Bruce L. Cearlock and Nila Cearlock v. Charles Mendard et al.

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May 18, 2005


[NO. CV2003-8051]



Karen R. Baker, Judge

Appellants, Bruce Cearlock and Nila Cearlock, appeal from the entry of summary judgment in favor of appellees by the Garland County Circuit Court. On appeal, appellants assert that the circuit court erred in holding as a matter of law that appellants' property was subject to the "Declaration of Covenants and Restrictions" where all of the owners of the restricted tract did not join in the execution of the instrument creating the restrictions. We reverse the trial court's entry of summary judgment.

The facts in this case are undisputed. On December 20, 2001, following a series of conveyances, appellants purchased the subject parcel of property from Larry A. Richter and Wendy B. Richter. On October 2, 1981, over twenty-five years prior to appellants' purchase of the parcel of property, a "Declaration of Covenants and Restrictions" ("Declaration") containing numerous restrictions on the owners' property was executed. Appellants' predecessor in title, Cordell Tackle, Inc., Carl R. Cordell, Jr., President, and Coy L. Fisher and Venecia M. Fisher, his wife, signed the Declaration. However, there were three owners of lots within the Declaration that did not sign the document. The Declaration was recorded in the Deed and Mortgage Records of Garland County, Arkansas.

Appellants filed a petition for declaratory judgment on August 4, 2003, alleging that the Declaration was void in that all owners of the original tract had not executed the Declaration. On December 23, 2003, appellants filed a motion for summary judgment, which contained the same allegations as their petition for declaratory judgment. Appellants' motion for summary judgment references an affidavit from Guy McDill, a licensed Arkansas abstractor, which states that at the time of the execution of the Declaration, the owners of three of the lots did not join in signing it. On January 15, 2004, appellees filed a response to appellants' motion for summary judgment and a defendants' motion for summary judgment, alleging that because appellants' predecessors in title executed the Declaration, the covenants and restrictions were binding on appellants. The trial court entered summary judgment in favor of appellees finding that appellants' predecessors in interest signed the Declaration, and the Declaration was filed of record prior to the acquisition by appellants of any interest in property located within the description in the Declaration. This appeal followed.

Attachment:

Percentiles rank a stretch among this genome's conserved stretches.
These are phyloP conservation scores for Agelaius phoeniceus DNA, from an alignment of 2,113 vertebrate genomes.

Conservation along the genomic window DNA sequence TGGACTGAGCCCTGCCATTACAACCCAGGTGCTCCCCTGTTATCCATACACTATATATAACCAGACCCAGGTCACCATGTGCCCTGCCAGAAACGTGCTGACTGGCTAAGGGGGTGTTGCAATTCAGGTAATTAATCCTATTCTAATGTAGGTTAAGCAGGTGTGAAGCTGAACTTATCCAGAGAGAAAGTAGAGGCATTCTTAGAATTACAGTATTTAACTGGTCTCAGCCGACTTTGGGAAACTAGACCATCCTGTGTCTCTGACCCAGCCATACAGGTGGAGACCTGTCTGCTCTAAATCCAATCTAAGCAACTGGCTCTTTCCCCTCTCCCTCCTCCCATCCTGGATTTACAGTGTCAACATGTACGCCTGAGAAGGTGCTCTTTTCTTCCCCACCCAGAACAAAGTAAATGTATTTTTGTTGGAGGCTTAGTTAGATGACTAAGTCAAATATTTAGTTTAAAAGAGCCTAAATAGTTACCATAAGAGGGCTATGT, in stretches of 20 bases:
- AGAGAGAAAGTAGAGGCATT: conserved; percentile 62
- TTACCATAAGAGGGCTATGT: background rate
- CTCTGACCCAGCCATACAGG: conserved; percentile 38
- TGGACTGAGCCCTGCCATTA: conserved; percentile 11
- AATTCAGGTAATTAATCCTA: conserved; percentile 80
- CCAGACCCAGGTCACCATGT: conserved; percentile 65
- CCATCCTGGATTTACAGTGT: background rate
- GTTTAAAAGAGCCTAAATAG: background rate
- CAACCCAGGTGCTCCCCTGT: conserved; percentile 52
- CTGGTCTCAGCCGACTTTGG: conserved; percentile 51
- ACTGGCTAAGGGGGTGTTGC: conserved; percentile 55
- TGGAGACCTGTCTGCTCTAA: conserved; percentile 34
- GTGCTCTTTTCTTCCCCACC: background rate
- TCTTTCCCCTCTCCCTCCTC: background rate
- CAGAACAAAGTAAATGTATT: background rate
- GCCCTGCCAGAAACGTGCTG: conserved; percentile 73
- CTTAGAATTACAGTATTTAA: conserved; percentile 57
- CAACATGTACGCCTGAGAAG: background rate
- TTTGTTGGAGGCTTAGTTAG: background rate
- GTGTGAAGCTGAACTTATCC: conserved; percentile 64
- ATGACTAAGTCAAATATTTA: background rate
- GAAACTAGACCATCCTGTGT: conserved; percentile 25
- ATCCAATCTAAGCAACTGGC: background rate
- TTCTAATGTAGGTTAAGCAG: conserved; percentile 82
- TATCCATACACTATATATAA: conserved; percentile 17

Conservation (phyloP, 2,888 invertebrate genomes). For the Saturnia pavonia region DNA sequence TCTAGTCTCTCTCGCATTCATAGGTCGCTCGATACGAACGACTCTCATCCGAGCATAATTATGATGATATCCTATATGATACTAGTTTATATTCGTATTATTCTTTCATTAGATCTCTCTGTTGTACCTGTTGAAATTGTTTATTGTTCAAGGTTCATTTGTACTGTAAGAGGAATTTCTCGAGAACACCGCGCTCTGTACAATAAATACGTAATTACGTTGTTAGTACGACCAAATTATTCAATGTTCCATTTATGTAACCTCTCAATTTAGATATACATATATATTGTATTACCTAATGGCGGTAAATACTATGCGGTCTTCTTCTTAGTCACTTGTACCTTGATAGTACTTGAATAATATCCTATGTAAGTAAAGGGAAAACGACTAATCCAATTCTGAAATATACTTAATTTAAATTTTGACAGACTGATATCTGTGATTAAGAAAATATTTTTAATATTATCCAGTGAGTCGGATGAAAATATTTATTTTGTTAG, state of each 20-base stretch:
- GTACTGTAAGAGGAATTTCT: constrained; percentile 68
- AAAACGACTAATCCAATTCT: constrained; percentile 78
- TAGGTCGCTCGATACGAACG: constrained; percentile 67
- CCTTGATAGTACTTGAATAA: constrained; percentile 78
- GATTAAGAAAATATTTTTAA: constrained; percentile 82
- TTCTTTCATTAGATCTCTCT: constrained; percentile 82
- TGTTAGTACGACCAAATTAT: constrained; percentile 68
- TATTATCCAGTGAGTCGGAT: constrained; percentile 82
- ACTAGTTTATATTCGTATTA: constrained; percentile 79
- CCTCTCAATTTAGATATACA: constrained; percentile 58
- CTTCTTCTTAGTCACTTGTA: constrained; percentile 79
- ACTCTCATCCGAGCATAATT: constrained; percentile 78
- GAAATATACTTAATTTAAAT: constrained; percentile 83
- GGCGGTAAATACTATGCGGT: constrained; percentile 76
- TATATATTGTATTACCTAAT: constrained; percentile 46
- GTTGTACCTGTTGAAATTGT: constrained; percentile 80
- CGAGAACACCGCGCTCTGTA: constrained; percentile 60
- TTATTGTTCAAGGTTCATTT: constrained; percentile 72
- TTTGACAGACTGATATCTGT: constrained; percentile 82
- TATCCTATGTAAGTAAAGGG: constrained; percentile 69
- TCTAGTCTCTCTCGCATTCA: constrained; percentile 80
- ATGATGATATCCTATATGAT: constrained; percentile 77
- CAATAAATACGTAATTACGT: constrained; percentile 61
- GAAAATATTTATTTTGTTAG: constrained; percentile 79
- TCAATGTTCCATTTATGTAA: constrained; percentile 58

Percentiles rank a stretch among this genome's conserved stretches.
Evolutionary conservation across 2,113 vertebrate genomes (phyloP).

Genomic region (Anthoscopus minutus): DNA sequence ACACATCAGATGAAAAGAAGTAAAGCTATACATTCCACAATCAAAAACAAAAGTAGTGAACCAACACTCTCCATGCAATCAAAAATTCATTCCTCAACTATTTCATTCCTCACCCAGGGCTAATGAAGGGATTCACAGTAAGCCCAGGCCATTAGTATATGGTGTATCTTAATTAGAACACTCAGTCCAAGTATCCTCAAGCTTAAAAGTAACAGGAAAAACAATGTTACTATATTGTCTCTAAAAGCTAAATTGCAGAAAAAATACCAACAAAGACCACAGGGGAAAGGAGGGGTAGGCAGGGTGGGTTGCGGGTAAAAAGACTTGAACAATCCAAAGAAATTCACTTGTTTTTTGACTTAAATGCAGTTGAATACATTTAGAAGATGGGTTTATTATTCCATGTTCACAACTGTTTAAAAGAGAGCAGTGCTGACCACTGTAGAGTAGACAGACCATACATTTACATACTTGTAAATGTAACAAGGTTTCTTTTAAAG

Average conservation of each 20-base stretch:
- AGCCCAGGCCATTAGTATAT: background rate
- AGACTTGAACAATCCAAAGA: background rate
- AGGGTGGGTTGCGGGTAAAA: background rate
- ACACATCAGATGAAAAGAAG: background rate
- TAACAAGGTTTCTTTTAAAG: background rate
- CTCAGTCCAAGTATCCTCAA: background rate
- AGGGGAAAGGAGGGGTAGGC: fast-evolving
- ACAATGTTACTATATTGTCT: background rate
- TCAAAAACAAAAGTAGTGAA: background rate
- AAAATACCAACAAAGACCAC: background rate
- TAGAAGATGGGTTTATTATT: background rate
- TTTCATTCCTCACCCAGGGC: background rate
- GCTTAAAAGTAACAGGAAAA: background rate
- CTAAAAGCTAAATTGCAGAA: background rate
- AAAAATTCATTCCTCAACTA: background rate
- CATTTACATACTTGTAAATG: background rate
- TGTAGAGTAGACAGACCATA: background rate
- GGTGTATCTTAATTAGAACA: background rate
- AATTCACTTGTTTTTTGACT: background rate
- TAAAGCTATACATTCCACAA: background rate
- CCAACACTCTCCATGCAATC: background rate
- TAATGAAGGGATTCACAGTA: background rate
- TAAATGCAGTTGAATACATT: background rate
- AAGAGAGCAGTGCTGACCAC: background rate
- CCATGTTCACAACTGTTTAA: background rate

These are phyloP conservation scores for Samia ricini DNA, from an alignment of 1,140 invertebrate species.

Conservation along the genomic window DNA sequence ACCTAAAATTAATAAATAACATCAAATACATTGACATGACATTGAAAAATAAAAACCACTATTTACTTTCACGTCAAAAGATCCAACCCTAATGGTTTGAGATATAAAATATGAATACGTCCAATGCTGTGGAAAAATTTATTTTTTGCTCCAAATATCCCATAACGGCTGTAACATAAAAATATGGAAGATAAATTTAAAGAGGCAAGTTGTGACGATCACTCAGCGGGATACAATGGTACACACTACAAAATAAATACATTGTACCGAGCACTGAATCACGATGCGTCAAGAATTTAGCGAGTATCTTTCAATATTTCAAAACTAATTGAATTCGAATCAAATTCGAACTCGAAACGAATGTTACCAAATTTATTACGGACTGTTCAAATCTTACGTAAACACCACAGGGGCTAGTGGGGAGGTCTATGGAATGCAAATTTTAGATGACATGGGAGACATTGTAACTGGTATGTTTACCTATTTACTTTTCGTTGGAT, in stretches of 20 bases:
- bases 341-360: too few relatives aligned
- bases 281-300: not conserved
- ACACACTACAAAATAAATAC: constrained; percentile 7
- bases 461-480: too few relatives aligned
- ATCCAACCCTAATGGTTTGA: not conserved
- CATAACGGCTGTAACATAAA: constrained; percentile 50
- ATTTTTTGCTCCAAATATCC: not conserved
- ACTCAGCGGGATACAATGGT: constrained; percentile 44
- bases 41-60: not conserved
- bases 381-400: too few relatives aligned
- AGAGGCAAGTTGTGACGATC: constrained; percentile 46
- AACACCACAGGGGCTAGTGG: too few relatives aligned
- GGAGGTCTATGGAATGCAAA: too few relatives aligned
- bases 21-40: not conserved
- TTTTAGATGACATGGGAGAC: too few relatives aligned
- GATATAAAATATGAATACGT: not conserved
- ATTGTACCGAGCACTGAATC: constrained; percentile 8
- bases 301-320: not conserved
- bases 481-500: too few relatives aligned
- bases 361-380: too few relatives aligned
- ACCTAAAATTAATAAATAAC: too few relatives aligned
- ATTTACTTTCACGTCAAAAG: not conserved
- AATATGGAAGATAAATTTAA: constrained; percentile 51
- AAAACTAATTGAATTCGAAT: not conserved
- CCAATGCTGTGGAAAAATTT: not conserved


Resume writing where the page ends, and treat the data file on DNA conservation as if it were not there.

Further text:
The standard of review for appeals from a grant of summary judgment is well-established: